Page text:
E-toll launch delay is a farce
“Quite frankly, this is another nonsensical example of what a farce the entire e-toll matter has become” says Wayne Duvenage, the chairperson of the Opposition to Urban Tolling Alliance (OUTA). “By the Department of Transport’s own admission, the ability to start e-tolling does not rely on this bill to be in place. On 15 August 2012, the Department of Treasury’s legal team argued with vigor in the Constitutional Court hearings, (in their application to set aside the e-toll interdict), that SANRAL’s ratings and ability to generate revenues were being negatively impacted by the delay to toll and that SANRAL was ready to toll within two weeks of the interdict being set aside”.
Well, what’s taking so long? After all that fuss and the interdict being set aside on 20 September 2012, five months have since passed and SANRAL has failed to start tolling. In fact, the first planned e-toll launch date of April 2011 was almost two years ago. One would have thought that they should have been ready to launch back then. All this time has passed and SANRAL’s service providers are still testing their systems and dealing with regulatory matters. One has to question whether SANRAL has ever been ready to launch their e-tolls plan, despite all the delays and false starts, yet they have often sighted OUTA’s legal challenge as the reason for their delay or inability to earn revenue.
Other matters which add to the concerns about the controversial e-toll plan are:
Society has never had sight of the record of decision by the Inter Ministerial Committee (IMC) on their recommendations to proceed with e-tolling as the most suitable funding mechanism, following the extensive IMC interactions with numerous role players throughout 2012.
The public have yet to receive feedback from the Department of Transport’s about the input they received during the three public engagement sessions held during November 2012, and the Department’s opinions about this valuable feedback from society.
The public have yet to receive feedback on the 11,000 plus written submissions made to the Department of Transport throughout November 2012 in response to their call for comment on the tariffs and exemption notices, which they indicated would be forthcoming soon thereafter.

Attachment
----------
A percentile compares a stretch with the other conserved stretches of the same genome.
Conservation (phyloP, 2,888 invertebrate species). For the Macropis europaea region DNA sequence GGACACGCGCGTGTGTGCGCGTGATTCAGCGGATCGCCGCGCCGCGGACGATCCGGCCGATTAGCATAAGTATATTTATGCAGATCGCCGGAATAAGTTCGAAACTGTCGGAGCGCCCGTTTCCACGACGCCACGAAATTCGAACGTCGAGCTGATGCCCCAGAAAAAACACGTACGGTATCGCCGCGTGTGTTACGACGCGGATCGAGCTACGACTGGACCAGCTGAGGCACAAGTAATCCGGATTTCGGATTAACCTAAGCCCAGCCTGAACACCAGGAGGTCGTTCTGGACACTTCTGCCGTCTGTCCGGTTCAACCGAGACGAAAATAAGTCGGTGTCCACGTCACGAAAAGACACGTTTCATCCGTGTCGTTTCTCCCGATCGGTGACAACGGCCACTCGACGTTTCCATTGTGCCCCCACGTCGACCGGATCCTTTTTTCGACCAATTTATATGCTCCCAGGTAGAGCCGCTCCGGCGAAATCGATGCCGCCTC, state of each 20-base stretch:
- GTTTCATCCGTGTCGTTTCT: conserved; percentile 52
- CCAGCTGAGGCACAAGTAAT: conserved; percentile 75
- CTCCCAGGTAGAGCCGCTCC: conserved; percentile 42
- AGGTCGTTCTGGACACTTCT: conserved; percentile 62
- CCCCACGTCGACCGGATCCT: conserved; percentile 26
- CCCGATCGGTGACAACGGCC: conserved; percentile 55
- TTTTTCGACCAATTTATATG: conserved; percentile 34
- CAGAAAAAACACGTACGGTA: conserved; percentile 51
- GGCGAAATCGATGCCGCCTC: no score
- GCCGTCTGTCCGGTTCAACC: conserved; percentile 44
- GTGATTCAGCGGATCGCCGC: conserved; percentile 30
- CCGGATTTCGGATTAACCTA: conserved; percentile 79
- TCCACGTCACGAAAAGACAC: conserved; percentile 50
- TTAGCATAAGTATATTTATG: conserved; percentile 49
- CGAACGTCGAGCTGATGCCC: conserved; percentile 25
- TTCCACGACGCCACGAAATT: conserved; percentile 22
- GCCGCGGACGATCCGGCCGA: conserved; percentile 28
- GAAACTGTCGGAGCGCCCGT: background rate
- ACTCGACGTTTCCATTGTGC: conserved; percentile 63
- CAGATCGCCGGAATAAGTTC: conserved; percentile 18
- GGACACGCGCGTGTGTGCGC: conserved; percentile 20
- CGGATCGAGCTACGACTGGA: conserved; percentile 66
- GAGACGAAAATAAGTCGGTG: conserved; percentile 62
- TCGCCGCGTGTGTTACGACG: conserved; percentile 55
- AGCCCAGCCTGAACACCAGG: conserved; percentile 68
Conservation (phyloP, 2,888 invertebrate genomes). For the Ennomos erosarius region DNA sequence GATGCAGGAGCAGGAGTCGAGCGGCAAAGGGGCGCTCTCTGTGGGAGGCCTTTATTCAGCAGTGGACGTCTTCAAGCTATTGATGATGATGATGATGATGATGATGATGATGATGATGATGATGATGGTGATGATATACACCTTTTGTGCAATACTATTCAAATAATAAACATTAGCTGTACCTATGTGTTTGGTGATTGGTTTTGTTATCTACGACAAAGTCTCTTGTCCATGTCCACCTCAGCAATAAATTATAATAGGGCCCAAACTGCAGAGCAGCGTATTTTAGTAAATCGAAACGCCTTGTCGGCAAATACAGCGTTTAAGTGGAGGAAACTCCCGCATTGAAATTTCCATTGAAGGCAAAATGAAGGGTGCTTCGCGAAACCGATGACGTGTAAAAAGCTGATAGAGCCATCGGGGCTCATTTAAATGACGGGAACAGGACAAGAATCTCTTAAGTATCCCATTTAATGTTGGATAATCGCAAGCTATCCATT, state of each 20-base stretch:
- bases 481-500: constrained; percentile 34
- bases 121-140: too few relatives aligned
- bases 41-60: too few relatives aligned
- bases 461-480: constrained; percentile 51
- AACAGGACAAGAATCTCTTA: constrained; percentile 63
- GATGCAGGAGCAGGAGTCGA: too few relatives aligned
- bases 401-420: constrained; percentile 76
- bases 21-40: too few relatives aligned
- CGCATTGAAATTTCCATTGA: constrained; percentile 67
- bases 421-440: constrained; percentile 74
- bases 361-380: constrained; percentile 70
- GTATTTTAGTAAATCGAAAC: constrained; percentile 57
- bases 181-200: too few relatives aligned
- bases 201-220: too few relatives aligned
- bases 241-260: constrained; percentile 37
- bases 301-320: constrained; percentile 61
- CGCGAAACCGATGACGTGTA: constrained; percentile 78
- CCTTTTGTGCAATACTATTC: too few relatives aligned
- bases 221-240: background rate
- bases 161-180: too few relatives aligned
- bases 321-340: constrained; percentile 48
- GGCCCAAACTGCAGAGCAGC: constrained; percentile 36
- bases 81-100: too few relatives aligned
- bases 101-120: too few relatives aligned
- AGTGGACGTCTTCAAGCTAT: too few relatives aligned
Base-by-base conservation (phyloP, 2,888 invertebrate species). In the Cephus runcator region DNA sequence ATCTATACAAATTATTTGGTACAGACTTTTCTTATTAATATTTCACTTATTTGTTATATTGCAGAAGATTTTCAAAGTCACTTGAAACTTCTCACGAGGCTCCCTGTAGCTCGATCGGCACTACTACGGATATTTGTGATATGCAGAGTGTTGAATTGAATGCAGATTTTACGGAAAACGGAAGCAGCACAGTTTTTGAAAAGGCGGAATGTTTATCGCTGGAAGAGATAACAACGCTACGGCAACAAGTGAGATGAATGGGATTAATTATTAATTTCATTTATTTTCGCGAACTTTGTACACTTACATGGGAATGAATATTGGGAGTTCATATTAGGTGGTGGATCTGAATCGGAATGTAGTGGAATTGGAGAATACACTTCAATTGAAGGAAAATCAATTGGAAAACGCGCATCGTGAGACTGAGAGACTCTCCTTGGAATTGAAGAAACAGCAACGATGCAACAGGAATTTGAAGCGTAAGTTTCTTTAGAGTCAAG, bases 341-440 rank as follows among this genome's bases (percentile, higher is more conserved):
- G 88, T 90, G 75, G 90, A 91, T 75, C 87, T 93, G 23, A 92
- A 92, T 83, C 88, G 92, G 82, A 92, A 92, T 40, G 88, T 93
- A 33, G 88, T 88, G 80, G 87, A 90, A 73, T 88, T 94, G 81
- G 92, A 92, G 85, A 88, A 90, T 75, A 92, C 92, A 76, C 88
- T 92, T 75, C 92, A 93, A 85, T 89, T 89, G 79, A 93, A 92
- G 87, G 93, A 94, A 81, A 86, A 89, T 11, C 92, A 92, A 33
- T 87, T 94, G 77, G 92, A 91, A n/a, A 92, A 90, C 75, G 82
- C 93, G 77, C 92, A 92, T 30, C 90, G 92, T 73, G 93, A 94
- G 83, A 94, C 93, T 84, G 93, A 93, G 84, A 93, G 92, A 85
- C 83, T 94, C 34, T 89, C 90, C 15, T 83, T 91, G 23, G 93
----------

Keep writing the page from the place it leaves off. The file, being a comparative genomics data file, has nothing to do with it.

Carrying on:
A new cloud of collusion and price fixing by construction companies that were involved in the GFIP, appears to have impacted on higher unnecessary costs paid for these roads.
This warrants a loud call by SANRAL to push an agenda of recouping some of these costs from these companies on behalf of society.
Despite SANRAL’s heavy advertising and marketing campaigns costing them (us) millions of rands, the public are not rushing out to get e-tags and their sales centers remain relatively empty. The claim of 500,000 tags “already sold” has remained static for several months now and everyone knows that most of this number includes tags issued to fleet and leasing companies, banks, government and municipal fleets. The public at large have decided not to ‘tag along’ and this must be of serious concern to SANRAL for the success of the project.
Perhaps this is one of the reasons why e-tolling has not been launched as yet, or possibly why it may never be successful in the future.
What makes this matter an even greater travesty, is that had an additional charge of 10c per liter been added to the fuel levy back in 2006 (when the GFIP plan was being hatched), over R10bn would have been raised toward the project by now, which, when combined with the R5,7bn allocated by Treasury in 2012, almost all of the GFIP road construction capital costs would have been covered.